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CDC HIV/AIDS/Viral Hepatitis/STD/TB Prevention News Update
NEW YORK: Hepatitis Surges in Cortland County: Health Officials There See 30 Cases, Many Affecting Intravenous Drug Users
James T. Mulder
January 31, 2012
Post-Standard (Syracuse) (01.28.12) - Tuesday, January 31,

The Cortland County Health Department is receiving assistance from state officials in an investigation of a recent hepatitis C spike there.

Catherine Feuerherm, Cortland's public health director, said the county has logged 30 hepatitis C cases in the past five months. Neighboring counties like Onondaga and Tompkins are not seeing similar increases, she said.

Those infected are mainly people under 35 who inject drugs - primarily prescription pain pills that are crushed and then boiled down. Many of those with the blood-borne virus reported sharing needles, cotton, water, and other shooting paraphernalia.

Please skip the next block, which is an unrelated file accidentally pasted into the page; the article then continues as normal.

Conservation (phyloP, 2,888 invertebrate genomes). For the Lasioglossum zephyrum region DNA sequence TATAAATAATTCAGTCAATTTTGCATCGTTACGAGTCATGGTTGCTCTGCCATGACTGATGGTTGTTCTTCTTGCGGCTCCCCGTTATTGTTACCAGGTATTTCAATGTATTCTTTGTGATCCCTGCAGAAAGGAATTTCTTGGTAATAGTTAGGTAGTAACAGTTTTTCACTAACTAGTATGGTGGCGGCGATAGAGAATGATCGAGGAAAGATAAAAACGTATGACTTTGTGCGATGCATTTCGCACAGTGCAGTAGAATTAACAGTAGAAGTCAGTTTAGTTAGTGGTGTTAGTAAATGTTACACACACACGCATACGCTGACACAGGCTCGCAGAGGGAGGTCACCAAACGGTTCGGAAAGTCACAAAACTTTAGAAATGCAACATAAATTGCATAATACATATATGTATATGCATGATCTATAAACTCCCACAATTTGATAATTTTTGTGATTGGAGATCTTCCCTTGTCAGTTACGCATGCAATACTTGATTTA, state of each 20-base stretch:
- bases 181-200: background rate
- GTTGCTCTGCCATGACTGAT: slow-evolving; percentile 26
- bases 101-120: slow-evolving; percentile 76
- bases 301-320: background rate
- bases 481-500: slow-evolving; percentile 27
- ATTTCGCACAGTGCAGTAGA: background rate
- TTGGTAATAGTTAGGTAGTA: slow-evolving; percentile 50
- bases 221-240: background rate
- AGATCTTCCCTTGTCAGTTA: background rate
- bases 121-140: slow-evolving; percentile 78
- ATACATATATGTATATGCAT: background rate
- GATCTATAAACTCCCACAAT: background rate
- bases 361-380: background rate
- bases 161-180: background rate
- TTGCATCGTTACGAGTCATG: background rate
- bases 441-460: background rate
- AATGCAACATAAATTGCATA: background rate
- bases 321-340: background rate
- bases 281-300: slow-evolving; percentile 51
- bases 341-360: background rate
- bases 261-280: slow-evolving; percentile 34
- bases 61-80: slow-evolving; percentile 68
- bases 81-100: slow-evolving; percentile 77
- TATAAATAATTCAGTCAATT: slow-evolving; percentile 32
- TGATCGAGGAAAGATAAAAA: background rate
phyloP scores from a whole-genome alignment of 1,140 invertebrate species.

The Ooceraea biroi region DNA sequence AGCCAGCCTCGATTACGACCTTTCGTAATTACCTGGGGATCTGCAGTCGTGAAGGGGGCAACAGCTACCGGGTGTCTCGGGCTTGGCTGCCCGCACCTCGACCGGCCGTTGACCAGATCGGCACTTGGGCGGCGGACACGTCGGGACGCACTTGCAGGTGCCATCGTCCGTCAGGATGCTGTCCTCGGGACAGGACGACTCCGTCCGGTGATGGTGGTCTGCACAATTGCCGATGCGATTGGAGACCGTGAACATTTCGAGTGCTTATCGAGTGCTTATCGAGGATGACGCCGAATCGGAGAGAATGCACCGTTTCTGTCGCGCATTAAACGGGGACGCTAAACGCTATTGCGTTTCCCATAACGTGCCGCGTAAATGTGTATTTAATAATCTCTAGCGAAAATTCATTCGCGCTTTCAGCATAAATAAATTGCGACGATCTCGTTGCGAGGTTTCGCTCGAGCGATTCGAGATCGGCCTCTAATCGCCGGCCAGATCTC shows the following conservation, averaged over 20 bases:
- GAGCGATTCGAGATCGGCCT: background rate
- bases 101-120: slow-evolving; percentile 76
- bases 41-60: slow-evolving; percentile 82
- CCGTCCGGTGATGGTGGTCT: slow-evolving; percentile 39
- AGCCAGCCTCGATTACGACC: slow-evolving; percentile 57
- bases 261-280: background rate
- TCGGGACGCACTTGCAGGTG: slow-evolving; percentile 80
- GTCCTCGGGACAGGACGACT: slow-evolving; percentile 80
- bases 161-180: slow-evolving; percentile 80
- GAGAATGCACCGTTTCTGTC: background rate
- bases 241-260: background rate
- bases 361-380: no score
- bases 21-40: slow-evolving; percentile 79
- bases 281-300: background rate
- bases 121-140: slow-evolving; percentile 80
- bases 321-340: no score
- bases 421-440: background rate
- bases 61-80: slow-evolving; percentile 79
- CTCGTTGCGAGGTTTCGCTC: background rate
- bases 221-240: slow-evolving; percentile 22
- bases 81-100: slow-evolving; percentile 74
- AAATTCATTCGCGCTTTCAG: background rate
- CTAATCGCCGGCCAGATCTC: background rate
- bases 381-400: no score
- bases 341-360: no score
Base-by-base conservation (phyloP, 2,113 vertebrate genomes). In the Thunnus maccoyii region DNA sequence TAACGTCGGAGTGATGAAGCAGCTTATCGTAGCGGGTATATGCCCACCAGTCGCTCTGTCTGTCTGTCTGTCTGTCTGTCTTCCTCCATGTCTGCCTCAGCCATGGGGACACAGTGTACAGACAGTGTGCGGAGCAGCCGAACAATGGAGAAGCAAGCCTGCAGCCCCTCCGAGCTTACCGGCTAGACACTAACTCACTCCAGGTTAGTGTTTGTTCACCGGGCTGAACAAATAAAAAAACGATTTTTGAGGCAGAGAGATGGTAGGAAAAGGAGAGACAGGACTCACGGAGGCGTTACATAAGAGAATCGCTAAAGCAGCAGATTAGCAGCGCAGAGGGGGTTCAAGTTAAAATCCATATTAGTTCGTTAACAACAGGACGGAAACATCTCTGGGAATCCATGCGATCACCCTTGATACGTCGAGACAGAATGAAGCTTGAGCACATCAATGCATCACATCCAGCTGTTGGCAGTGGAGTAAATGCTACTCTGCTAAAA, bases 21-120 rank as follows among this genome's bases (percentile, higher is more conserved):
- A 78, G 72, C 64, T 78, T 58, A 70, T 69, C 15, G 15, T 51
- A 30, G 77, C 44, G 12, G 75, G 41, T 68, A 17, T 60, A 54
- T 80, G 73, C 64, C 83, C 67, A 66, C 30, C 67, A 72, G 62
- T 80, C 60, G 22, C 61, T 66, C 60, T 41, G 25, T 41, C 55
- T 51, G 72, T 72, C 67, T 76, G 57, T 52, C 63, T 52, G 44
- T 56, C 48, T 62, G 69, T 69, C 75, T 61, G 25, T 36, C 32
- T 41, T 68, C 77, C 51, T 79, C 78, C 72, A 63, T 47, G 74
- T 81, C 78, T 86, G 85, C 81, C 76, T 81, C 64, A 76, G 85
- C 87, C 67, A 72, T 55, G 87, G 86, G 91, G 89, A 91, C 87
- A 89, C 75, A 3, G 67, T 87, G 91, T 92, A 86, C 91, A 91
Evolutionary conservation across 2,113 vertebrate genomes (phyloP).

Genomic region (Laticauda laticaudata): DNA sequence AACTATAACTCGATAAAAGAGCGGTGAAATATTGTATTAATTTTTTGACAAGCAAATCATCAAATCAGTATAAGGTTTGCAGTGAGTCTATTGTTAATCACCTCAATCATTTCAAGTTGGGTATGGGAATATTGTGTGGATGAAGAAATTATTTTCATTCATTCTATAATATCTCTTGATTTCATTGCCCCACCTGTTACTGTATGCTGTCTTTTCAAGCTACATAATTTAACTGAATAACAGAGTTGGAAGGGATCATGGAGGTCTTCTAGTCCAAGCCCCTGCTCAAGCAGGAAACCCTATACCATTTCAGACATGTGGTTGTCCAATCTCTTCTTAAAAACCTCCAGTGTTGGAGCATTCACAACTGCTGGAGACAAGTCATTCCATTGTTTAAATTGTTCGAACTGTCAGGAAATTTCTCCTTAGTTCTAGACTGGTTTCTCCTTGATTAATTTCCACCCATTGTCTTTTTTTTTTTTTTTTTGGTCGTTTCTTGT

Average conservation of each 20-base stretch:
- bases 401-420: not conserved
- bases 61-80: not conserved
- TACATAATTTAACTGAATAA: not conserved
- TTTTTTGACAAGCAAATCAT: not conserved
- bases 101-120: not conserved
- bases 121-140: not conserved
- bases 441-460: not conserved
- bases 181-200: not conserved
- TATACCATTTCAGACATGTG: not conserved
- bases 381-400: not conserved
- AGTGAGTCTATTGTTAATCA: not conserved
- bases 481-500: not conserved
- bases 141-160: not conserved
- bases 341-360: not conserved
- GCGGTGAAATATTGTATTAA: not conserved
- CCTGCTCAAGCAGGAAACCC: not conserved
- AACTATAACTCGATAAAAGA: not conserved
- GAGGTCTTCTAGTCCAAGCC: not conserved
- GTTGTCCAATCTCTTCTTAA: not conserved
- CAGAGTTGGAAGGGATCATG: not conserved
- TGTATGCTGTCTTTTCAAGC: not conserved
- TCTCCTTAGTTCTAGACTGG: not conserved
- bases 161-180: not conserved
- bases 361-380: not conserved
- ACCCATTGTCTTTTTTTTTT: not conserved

Investigators have found some of the infected individuals did not believe they were at risk by sharing needles and other injection equipment with only their partners or close friends, not realizing these individuals might already have the virus. People with chronic hepatitis C may not show symptoms for 20 years or more. People with acute hepatitis C show symptoms. Six of the Cortland cases are acute.

The drugs being injected include Opana and Suboxone, which are sold and shared, said Feuerherm. "[They have] been found to be a quick way to make money. What we're seeing is an explosion within the circle of use," she said, adding that the outbreak is not happening among Cortland's college population.